ESSENTIALS OF DIAGNOSIS & TYPICAL FEATURES
Polyuria, polydipsia, and weight loss.
Hyperglycemia and glucosuria often with ketonemia/ketonuria.
Type 1 diabetes (T1D) is the most common type of diabetes mellitus in people younger than 20 years, but can develop at any age and most cases are diagnosed after age 20. The classical presentation includes increased thirst (polydipsia), urination (polyuria), and weight loss; however, the patient may be overweight or even obese. T1D is further divided into T1a (autoimmune) (~95% of the cases) and T1b (idiopathic) diabetes. T1a diabetes is marked by presence of autoantibodies to islet cell autoantigens (insulin, GAD65, IA-2, and ZnT8) and high-risk HLA (human leucocyte antigen) haplotypes (DR4, DQ8, and DR3/DQ2). Insulin production, measured by fasting or stimulated C-peptide levels, is usually low. In the United States, T1D affects an estimated 1.5 million people, including 160,000–200,000 patients younger than age 20 (~25,000 diagnosed annually).
Type 2 diabetes (T2D) is a heterogeneous phenotype diagnosed most often in persons older than age 40 who are usually obese and initially not insulin-dependent. T2D is rare before age 10, but has increased in frequency in older children as a consequence of the epidemic of obesity. The vast majority of the 26 million patients with diabetes in the United States have T2D, but only approximately 16,000 patients are younger than age 20 (~5000 diagnosed annually).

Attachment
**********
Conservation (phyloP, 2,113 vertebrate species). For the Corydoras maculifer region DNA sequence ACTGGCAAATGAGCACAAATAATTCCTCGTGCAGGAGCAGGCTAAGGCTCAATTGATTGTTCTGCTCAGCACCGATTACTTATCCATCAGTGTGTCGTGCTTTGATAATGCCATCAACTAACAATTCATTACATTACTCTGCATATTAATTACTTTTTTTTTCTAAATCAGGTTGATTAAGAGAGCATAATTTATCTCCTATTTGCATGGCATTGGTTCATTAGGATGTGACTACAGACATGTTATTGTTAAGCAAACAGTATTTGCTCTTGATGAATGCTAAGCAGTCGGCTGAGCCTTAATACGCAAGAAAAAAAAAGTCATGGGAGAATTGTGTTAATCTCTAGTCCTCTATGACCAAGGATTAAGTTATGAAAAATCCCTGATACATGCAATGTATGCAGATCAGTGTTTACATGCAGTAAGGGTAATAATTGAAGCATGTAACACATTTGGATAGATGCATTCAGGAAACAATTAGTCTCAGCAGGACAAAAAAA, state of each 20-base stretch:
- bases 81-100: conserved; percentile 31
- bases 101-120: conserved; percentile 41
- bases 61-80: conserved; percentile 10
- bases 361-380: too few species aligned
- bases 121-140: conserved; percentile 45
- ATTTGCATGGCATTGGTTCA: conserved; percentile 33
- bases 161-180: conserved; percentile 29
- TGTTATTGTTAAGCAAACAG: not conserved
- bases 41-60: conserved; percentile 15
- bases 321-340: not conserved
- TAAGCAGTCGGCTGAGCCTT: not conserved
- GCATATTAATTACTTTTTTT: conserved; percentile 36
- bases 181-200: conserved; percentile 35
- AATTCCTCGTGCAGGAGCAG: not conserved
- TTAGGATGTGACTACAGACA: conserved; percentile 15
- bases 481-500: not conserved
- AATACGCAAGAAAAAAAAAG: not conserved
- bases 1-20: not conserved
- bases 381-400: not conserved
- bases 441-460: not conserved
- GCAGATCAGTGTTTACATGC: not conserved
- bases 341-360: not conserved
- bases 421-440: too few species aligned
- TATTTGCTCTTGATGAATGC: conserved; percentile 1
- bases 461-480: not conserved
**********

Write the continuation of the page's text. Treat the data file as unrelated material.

Monogenic forms of diabetes can be diagnosed at any age. They account for less than 1% of childhood diabetes, but form the majority of cases diagnosed before the ninth month of life. Neonatal diabetes is transient in about half of the cases; if persistent, it presents a significant clinical challenge. Some infants respond better to sulfonylurea than insulin. Maturity-onset diabetes of the young (MODY) presents as a nonketotic and usually non–insulin-dependent diabetes in the absence of obesity or islet autoantibodies. A strong family history of early-onset diabetes is common. The most frequent forms are due to mutations in glucokinase or hepatic nuclear factor 1 or 2 genes. Glucokinase mutations rarely require therapy; other forms respond to oral hypoglycemic agents or insulin. Commercial and research-oriented genotyping services are available to aid correct diagnosis.
Type 1 diabetes results from autoimmune destruction of the insulin-producing β cells of the pancreatic islets. This destruction occurs over months or years and symptoms do not appear until most of the pancreatic islets have been destroyed.
The incidence is the highest in children of European ancestry, followed by African Americans and Hispanics; the rates are low in Asians and Native Americans.
About 6% of siblings or offspring of persons with T1D also develop diabetes (compared with prevalence in the general population of 0.2%–0.3%). However, fewer than 10% of children newly diagnosed with T1D have a parent or sibling with the ...